Woooooo SENIORS! Seniors love to exclaim that they are seniors. For me, being a senior is bittersweet, and all the hype I experienced for the past three years about this magical time has just set me up for disappointment. Because of this, I wanted to give all of you a real assessment of what it is like to be a senior.
1. By senior year, you defy laws of thermodynamics and suddenly become both hotter and cooler. True.
While this phenomenon has passed me by, my classmates have become wildly good looking. Sometimes I look at fellow seniors and think, I remember you freshman year: You played the song “Sexy Bitch” on repeat and were obsessed with Taylor Swift. Now you’re a madras-pants-wearing frat star. All my roommates got at least 20 percent sexier since when I first met them. Where was I on this journey?
2. Senior year classes are easy and you never ever have to go to the library. False.
Unless you knew your major / minor 100 percent before you even got here for freshman year, your senior year is going to have more classes than you would expect. I actually did know my life plan before I got here freshman year, and my classes are still kicking my ass. I’ve never had more homework, reading, weekly quizzes and reports in my life. Most of my classes at Cornell thus far consisted of three prelims and a final, so I would mess around until the big test, study my ass off and be okay. Not to mention that the classes I’m taking now are directly applicable to what I’ll be doing next year. So applicable it’s scary. This stuff actually matters.
3. You love your classes senior year. True.
This one is true, and it’s great. Sayonara Organic Chemistry! Nice to know ya arbitrary distribution requirements! Now is the time where you’re taking the classes you always imagined you would take. Even though I have more work, at least it’s interesting.
4. Seniors drink 24 / 7. Maybe.
On the one hand, see #2. While Thursdays used to be my favorite day of the week to chill out with some brews and casually hit up Dunbar’s, no more. If I want to go out on a Thursday, I have to plan four days in advance. It’s a real struggle. Don’t even get me started about fishbowls … I miss you.
On the other hand, the senior class does enjoy it’s brews and sangria outside of CTB. Starting about Wednesday afternoon, if I walk by CTB between the hours of 3 p.m. and 5 p.m., I’m almost guaranteed to see my favorite group of Hotelies enjoying a pitcher. Sometimes I join them and beg them to set me up with one of their Hotelie friends. It’s a wonderful time to catch up and get away from the hustle and bustle of Cornell by sitting exactly at the center of the hustle and bustle. Ask any senior, they’ll tell you they have a cohort of friends who seem to have nothing better to do than booze they’re afternoons away. Maybe next semester I can be like that.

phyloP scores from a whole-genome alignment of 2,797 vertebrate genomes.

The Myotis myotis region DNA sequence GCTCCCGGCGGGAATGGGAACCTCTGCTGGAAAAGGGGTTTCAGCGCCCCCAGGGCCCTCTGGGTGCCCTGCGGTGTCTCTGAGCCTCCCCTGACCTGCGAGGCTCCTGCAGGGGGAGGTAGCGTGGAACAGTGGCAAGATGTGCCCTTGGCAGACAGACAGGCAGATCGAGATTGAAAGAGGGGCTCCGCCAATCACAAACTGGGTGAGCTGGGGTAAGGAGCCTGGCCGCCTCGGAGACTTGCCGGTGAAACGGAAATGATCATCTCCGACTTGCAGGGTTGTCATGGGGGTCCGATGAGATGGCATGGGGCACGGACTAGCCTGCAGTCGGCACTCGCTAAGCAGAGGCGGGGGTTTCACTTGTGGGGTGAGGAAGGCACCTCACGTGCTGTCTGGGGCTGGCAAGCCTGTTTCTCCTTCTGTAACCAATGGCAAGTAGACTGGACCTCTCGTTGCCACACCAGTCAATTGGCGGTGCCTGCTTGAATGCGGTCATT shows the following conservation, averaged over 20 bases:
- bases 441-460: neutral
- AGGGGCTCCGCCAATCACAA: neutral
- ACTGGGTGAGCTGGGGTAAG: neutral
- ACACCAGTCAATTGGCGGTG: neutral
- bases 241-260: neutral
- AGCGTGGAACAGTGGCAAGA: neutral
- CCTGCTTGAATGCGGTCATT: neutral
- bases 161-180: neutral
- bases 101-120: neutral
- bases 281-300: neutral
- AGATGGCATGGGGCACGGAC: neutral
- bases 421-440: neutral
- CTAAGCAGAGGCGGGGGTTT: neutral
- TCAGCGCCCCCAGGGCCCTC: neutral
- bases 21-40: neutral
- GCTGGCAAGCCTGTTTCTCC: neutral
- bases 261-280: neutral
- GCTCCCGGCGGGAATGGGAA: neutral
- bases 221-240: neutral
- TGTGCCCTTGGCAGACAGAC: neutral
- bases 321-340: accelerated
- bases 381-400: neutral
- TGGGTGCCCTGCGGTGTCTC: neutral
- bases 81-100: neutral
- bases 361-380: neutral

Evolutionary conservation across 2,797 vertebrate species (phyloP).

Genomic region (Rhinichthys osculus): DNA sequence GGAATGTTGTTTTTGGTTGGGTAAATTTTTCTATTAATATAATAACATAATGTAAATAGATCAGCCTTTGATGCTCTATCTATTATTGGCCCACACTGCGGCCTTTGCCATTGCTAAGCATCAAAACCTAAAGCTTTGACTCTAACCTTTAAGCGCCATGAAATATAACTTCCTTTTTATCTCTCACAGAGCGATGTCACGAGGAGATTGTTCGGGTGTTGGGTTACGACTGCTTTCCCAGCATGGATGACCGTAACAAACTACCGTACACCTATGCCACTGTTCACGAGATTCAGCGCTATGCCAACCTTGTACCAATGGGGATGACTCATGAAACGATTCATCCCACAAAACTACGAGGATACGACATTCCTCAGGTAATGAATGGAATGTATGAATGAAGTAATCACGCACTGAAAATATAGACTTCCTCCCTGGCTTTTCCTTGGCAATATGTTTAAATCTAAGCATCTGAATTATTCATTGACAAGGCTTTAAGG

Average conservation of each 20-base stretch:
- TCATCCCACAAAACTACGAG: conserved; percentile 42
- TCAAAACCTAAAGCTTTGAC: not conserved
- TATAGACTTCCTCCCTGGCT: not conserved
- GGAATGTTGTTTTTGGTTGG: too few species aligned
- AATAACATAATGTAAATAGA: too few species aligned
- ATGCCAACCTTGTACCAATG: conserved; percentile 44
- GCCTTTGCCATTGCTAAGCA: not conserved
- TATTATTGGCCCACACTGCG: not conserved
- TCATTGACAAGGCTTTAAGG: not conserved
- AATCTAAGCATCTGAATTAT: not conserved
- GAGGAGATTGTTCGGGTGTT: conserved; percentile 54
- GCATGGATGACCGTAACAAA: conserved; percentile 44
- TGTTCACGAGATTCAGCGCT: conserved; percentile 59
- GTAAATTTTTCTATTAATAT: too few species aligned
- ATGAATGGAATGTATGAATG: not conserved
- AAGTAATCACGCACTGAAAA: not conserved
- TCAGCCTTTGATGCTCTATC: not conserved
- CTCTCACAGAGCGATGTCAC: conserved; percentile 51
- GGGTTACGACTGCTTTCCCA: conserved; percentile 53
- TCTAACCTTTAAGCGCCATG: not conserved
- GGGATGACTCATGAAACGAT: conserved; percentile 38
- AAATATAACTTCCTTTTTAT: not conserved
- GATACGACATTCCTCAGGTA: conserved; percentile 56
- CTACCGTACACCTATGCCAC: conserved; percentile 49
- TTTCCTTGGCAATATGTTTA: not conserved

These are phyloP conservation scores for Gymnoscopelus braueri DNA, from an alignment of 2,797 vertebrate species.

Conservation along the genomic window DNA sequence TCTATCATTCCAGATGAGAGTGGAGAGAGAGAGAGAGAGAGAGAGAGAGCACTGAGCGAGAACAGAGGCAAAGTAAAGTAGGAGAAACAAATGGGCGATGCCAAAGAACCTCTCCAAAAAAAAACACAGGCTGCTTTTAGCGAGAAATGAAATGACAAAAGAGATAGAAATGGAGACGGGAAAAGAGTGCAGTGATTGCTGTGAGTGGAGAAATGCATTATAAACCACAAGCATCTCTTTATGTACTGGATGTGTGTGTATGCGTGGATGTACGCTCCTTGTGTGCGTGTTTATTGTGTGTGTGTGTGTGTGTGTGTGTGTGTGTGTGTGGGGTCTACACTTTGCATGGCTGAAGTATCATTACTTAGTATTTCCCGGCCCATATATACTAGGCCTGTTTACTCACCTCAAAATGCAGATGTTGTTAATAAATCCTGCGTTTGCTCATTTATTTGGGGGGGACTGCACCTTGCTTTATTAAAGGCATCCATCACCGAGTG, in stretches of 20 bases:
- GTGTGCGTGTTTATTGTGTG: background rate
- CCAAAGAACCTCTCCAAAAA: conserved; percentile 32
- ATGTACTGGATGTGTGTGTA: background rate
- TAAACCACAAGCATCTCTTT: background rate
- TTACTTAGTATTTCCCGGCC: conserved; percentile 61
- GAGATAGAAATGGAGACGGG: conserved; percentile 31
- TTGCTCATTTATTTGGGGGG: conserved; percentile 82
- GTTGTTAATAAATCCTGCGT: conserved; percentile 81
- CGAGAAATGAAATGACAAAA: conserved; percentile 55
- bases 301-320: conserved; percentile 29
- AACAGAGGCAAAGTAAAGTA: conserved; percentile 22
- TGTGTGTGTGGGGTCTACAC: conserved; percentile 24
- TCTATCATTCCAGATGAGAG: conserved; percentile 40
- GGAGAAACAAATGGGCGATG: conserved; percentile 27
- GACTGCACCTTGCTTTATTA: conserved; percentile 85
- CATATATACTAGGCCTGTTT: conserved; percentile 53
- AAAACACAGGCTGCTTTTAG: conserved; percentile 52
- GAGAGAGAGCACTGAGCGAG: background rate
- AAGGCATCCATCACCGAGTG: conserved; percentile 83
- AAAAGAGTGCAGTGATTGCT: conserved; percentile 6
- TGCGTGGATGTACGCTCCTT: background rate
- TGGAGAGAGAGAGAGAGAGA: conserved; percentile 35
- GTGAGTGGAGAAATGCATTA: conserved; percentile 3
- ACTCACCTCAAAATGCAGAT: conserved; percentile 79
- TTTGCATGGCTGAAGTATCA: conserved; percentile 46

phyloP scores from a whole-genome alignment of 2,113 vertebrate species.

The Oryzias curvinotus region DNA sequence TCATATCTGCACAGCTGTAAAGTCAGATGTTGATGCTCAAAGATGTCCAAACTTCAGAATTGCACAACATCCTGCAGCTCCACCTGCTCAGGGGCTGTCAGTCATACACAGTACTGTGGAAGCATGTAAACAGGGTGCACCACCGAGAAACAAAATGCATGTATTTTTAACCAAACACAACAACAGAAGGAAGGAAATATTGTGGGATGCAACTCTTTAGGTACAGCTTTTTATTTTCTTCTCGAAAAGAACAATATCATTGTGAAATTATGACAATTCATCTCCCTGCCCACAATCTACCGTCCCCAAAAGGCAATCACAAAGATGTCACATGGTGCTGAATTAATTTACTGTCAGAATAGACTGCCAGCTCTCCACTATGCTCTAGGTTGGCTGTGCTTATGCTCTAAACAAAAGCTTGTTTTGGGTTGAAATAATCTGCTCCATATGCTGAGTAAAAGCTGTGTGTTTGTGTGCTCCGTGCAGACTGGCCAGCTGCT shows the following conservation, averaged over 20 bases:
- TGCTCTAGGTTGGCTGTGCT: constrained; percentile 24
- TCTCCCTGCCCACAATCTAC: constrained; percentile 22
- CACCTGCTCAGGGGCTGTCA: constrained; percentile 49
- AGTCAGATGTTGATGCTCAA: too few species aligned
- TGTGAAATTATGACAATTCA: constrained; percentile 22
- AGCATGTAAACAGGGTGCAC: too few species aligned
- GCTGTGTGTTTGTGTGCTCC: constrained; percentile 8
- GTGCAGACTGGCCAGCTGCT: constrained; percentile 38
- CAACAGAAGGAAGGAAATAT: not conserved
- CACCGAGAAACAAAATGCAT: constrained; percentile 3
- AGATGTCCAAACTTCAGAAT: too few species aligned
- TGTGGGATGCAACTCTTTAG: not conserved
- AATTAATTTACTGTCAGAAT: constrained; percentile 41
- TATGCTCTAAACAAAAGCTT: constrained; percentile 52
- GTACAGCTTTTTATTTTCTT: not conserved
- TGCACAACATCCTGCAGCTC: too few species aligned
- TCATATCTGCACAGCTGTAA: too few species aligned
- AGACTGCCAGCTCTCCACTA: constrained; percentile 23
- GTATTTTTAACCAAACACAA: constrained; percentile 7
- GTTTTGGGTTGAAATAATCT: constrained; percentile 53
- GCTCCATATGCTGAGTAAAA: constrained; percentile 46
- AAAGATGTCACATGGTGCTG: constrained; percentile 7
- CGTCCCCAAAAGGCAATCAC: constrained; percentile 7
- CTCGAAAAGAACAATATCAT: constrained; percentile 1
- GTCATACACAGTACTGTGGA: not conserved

5. Seniors are broke. True.
Never before have I been so poor. Once my dad sent me $20 and I almost cried. Everytime I use one of my debit cards, I warn the cashier that it might not work, not to worry if they need to come back and tell me that it was denied. It’s not even embarrassing to me anymore. Last week I was having one of these moments with the librarians at Mann when I was printing out a poster. The librarian said to me, “Just think, you have a place to live, you have clothes and water. It could be worse. Be thankful for what you have.” I thought, wow, this woman is super inspirational.
Especially because, it’s completely my fault. I might as well just hand over all cash flow immediately to Wegmans, Moonies and CTB.
6. You get to hang out with your friends all the time and make memories. False.
Hello? Best friends? Are you out there? If my roommates are reading this, they are sighing a sigh of relief because they figure that I’m alive. I haven’t seen anyone outside of a meeting or a chance sighting on the street in weeks. Some friends are flying across the country for med-school interviews, job interviews, internship interviews, the list goes on and on. Many of my friends are just holed up in the library writing honors theses or just trying to finish their college careers strong. Hey friends — let’s chill out for a second and realize that this is the last year we’ll be able to see each other with such ease. Come on, let’s make memories.
Morgan Bookheimer is a senior in the College of Human Ecology. She may be reached at firstname.lastname@example.org. Behind the Time appears alternate Thursdays this semester.
Original Author: Morgan Bookheimer